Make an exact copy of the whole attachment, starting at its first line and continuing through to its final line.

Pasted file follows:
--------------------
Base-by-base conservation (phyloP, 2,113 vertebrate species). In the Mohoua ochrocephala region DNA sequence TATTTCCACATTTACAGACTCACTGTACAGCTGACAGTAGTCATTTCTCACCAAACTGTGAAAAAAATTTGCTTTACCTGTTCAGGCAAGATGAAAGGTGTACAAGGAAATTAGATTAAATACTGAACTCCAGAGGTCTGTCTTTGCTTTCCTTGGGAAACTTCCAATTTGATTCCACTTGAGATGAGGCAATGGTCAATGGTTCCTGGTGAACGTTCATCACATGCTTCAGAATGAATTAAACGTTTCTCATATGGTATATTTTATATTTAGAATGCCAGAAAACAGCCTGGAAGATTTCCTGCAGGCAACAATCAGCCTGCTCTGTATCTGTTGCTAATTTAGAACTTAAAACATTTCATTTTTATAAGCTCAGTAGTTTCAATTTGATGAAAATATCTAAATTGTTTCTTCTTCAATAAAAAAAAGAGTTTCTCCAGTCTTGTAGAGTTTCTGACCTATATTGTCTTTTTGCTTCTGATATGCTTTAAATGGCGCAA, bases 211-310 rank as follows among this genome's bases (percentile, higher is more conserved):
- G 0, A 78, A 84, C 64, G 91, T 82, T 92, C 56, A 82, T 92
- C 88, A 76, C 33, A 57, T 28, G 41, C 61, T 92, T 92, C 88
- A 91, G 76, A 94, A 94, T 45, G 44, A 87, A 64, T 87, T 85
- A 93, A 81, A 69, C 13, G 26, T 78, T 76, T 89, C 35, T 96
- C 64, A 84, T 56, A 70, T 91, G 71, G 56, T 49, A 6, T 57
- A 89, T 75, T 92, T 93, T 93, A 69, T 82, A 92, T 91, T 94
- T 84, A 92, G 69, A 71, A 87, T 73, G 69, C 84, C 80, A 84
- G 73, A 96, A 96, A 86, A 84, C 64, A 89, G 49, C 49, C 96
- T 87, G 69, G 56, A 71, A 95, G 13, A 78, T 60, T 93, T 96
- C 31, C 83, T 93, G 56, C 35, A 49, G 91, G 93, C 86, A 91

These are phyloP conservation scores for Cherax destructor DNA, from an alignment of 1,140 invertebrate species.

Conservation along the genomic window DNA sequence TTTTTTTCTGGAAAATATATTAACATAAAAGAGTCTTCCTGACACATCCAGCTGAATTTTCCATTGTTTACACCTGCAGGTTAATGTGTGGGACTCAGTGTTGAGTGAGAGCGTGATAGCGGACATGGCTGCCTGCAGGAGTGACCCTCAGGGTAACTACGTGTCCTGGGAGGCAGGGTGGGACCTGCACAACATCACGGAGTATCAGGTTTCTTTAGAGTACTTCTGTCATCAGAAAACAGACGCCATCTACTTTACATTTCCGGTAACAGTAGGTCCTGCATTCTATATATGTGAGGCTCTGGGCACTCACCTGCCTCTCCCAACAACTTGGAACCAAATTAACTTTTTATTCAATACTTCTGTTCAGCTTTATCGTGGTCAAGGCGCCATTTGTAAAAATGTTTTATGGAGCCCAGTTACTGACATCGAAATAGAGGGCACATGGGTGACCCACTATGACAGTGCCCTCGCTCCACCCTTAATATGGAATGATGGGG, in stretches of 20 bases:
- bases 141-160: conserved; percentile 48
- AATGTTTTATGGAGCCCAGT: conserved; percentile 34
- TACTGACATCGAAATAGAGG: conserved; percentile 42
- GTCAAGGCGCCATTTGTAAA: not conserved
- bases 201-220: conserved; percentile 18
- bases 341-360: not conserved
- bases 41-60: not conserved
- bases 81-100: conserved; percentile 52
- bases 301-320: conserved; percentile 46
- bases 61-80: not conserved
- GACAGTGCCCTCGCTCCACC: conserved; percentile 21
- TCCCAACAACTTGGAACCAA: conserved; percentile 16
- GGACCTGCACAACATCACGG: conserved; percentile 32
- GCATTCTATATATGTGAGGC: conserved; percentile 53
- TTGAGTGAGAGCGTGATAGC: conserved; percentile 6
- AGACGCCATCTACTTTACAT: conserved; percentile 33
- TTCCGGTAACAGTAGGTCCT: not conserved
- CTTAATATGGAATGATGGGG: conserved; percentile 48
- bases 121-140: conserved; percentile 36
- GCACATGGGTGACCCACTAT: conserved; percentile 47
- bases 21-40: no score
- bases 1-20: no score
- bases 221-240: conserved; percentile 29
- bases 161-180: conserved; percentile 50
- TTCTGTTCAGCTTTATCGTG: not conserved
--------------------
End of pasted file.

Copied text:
Base-by-base conservation (phyloP, 2,113 vertebrate species). In the Mohoua ochrocephala region DNA sequence TATTTCCACATTTACAGACTCACTGTACAGCTGACAGTAGTCATTTCTCACCAAACTGTGAAAAAAATTTGCTTTACCTGTTCAGGCAAGATGAAAGGTGTACAAGGAAATTAGATTAAATACTGAACTCCAGAGGTCTGTCTTTGCTTTCCTTGGGAAACTTCCAATTTGATTCCACTTGAGATGAGGCAATGGTCAATGGTTCCTGGTGAACGTTCATCACATGCTTCAGAATGAATTAAACGTTTCTCATATGGTATATTTTATATTTAGAATGCCAGAAAACAGCCTGGAAGATTTCCTGCAGGCAACAATCAGCCTGCTCTGTATCTGTTGCTAATTTAGAACTTAAAACATTTCATTTTTATAAGCTCAGTAGTTTCAATTTGATGAAAATATCTAAATTGTTTCTTCTTCAATAAAAAAAAGAGTTTCTCCAGTCTTGTAGAGTTTCTGACCTATATTGTCTTTTTGCTTCTGATATGCTTTAAATGGCGCAA, bases 211-310 rank as follows among this genome's bases (percentile, higher is more conserved):
- G 0, A 78, A 84, C 64, G 91, T 82, T 92, C 56, A 82, T 92
- C 88, A 76, C 33, A 57, T 28, G 41, C 61, T 92, T 92, C 88
- A 91, G 76, A 94, A 94, T 45, G 44, A 87, A 64, T 87, T 85
- A 93, A 81, A 69, C 13, G 26, T 78, T 76, T 89, C 35, T 96
- C 64, A 84, T 56, A 70, T 91, G 71, G 56, T 49, A 6, T 57
- A 89, T 75, T 92, T 93, T 93, A 69, T 82, A 92, T 91, T 94
- T 84, A 92, G 69, A 71, A 87, T 73, G 69, C 84, C 80, A 84
- G 73, A 96, A 96, A 86, A 84, C 64, A 89, G 49, C 49, C 96
- T 87, G 69, G 56, A 71, A 95, G 13, A 78, T 60, T 93, T 96
- C 31, C 83, T 93, G 56, C 35, A 49, G 91, G 93, C 86, A 91

These are phyloP conservation scores for Cherax destructor DNA, from an alignment of 1,140 invertebrate species.

Conservation along the genomic window DNA sequence TTTTTTTCTGGAAAATATATTAACATAAAAGAGTCTTCCTGACACATCCAGCTGAATTTTCCATTGTTTACACCTGCAGGTTAATGTGTGGGACTCAGTGTTGAGTGAGAGCGTGATAGCGGACATGGCTGCCTGCAGGAGTGACCCTCAGGGTAACTACGTGTCCTGGGAGGCAGGGTGGGACCTGCACAACATCACGGAGTATCAGGTTTCTTTAGAGTACTTCTGTCATCAGAAAACAGACGCCATCTACTTTACATTTCCGGTAACAGTAGGTCCTGCATTCTATATATGTGAGGCTCTGGGCACTCACCTGCCTCTCCCAACAACTTGGAACCAAATTAACTTTTTATTCAATACTTCTGTTCAGCTTTATCGTGGTCAAGGCGCCATTTGTAAAAATGTTTTATGGAGCCCAGTTACTGACATCGAAATAGAGGGCACATGGGTGACCCACTATGACAGTGCCCTCGCTCCACCCTTAATATGGAATGATGGGG, in stretches of 20 bases:
- bases 141-160: conserved; percentile 48
- AATGTTTTATGGAGCCCAGT: conserved; percentile 34
- TACTGACATCGAAATAGAGG: conserved; percentile 42
- GTCAAGGCGCCATTTGTAAA: not conserved
- bases 201-220: conserved; percentile 18
- bases 341-360: not conserved
- bases 41-60: not conserved
- bases 81-100: conserved; percentile 52
- bases 301-320: conserved; percentile 46
- bases 61-80: not conserved
- GACAGTGCCCTCGCTCCACC: conserved; percentile 21
- TCCCAACAACTTGGAACCAA: conserved; percentile 16
- GGACCTGCACAACATCACGG: conserved; percentile 32
- GCATTCTATATATGTGAGGC: conserved; percentile 53
- TTGAGTGAGAGCGTGATAGC: conserved; percentile 6
- AGACGCCATCTACTTTACAT: conserved; percentile 33
- TTCCGGTAACAGTAGGTCCT: not conserved
- CTTAATATGGAATGATGGGG: conserved; percentile 48
- bases 121-140: conserved; percentile 36
- GCACATGGGTGACCCACTAT: conserved; percentile 47
- bases 21-40: no score
- bases 1-20: no score
- bases 221-240: conserved; percentile 29
- bases 161-180: conserved; percentile 50
- TTCTGTTCAGCTTTATCGTG: not conserved